There are three forms of bilirubin, unconjugated bilirubin that does not dissolve in water, travels through the bloodstream to the liver, and is changed into the soluable form known as direct bilirubin, that can be measured in the blood, and total blood bilirubin, the combination of direct and indirect bilirubin together.
High levels of bilirubin may present with yellow coloration of the skin, tissues, and whites of the eyes in what is commonly known as jaundice caused by hemolytic anemia, that may lead to blood disorders, bile duct blockages in the small intestine, hepatitis, and kernicterus, damages to the center of their brains, physical abnormalities, hearing losses, muscles moving through their eyes, the need for blood transfusions, and death in newborn babies.
The bilirubin test is used to check patients for liver functions and diseases such as cirrhosis inflammations or scarrings typically caused by excessive alcohol consumption or chronic viral hepatitis, the effects different medications may have on damaging the liver, to check for gallstones, pancreatic tumors, and causes of red blood cell destructions, or to determine if neonatal jaundice babies require phototherapy treatments. Adults who are pregnant, on blood thinners, are allergic to any medications, or are on any other medicines should inform their doctors before taking bilirubin tests.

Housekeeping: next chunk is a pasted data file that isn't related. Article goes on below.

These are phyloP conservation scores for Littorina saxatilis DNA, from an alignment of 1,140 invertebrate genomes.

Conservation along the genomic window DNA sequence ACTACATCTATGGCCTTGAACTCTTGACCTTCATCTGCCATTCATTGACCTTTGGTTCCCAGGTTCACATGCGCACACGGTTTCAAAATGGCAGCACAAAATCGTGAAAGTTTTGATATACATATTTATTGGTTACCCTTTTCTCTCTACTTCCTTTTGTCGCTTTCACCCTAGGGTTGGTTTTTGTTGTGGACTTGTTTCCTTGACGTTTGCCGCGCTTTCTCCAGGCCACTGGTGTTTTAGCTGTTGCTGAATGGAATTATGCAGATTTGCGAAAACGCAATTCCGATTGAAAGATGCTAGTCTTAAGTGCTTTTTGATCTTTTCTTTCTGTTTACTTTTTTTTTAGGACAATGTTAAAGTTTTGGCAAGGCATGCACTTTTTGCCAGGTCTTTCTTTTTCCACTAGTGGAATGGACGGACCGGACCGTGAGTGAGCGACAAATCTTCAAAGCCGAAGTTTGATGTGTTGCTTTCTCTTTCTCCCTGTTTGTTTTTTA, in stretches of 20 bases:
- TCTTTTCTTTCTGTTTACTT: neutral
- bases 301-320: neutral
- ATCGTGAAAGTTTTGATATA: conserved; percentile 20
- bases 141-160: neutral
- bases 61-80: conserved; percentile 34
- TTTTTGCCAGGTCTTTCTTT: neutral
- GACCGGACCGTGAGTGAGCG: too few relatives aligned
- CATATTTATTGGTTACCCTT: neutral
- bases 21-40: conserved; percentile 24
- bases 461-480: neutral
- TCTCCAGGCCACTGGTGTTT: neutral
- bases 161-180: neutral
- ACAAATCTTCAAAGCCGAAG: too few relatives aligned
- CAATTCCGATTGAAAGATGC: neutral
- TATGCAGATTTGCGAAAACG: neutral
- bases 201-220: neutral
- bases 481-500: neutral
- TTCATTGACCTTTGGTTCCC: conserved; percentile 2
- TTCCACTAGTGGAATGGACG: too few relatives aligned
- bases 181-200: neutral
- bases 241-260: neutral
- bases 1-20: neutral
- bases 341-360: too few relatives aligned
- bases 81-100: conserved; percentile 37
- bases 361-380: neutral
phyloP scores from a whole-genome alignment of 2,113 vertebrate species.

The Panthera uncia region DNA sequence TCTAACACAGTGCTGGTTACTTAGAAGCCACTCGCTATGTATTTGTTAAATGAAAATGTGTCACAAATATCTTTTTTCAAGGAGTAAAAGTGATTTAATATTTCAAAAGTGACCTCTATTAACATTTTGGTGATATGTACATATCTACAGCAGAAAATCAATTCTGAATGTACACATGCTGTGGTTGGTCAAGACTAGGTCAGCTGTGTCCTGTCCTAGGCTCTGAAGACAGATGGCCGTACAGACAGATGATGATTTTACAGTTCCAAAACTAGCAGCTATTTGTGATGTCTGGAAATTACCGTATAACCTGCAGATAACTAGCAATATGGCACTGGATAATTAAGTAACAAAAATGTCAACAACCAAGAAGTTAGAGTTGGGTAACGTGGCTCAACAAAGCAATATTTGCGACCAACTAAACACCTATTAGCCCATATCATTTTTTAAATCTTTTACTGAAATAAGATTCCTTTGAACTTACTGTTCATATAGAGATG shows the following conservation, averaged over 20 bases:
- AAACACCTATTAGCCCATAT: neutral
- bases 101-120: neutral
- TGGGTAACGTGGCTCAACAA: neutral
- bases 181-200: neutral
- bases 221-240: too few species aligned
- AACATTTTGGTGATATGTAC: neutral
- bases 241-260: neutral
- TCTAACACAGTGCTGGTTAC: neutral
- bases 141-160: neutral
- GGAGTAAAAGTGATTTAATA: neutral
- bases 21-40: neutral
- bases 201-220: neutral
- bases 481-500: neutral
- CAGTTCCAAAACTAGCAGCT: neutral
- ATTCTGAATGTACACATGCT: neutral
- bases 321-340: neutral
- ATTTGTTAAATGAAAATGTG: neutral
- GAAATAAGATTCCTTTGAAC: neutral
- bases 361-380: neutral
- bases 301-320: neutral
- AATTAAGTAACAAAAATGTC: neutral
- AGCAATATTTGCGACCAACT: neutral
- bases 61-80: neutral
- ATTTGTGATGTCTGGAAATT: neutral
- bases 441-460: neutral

Typically caused by such things as increased bilirubin conjugations, defective bilirubin eliminations from their bodies, defective hepatic intakes of bilirubin, particularly in blood plasma, the breakdown of fetal hemoglobin being replaced by adult hemoglobin, and by excessive production of bilirubin by their immature hepatic pathways containing a bilirubin level of 85 mico moles per liter or more, neonatal jaundice can clinically manifest in newborns creating a yellow face that extends downward to their chest and to their extremities.
Adult Jaundice is caused by hyperbilirubinemia, the increased levels of bilirubin in the blood and in extracellular fluids, that exceeds 1.5 grams per liter, and may be pre-hepatic, occurring before reaching the liver, hepatic, in the liver, or post-hepatic, after the conjunction of bilirubin in the liver.
Bilirubin may be converted into colorless urobilinogen formed by bacteria in the intestines, then into stercobilinogen in the stomach giving feces its brown color, or reabsorbed by intestinal cells, transported to the kidneys, and eliminated as urobulin, giving urine its normal color.
This Article was compiled from several websites that provide much more information about bilirubin including: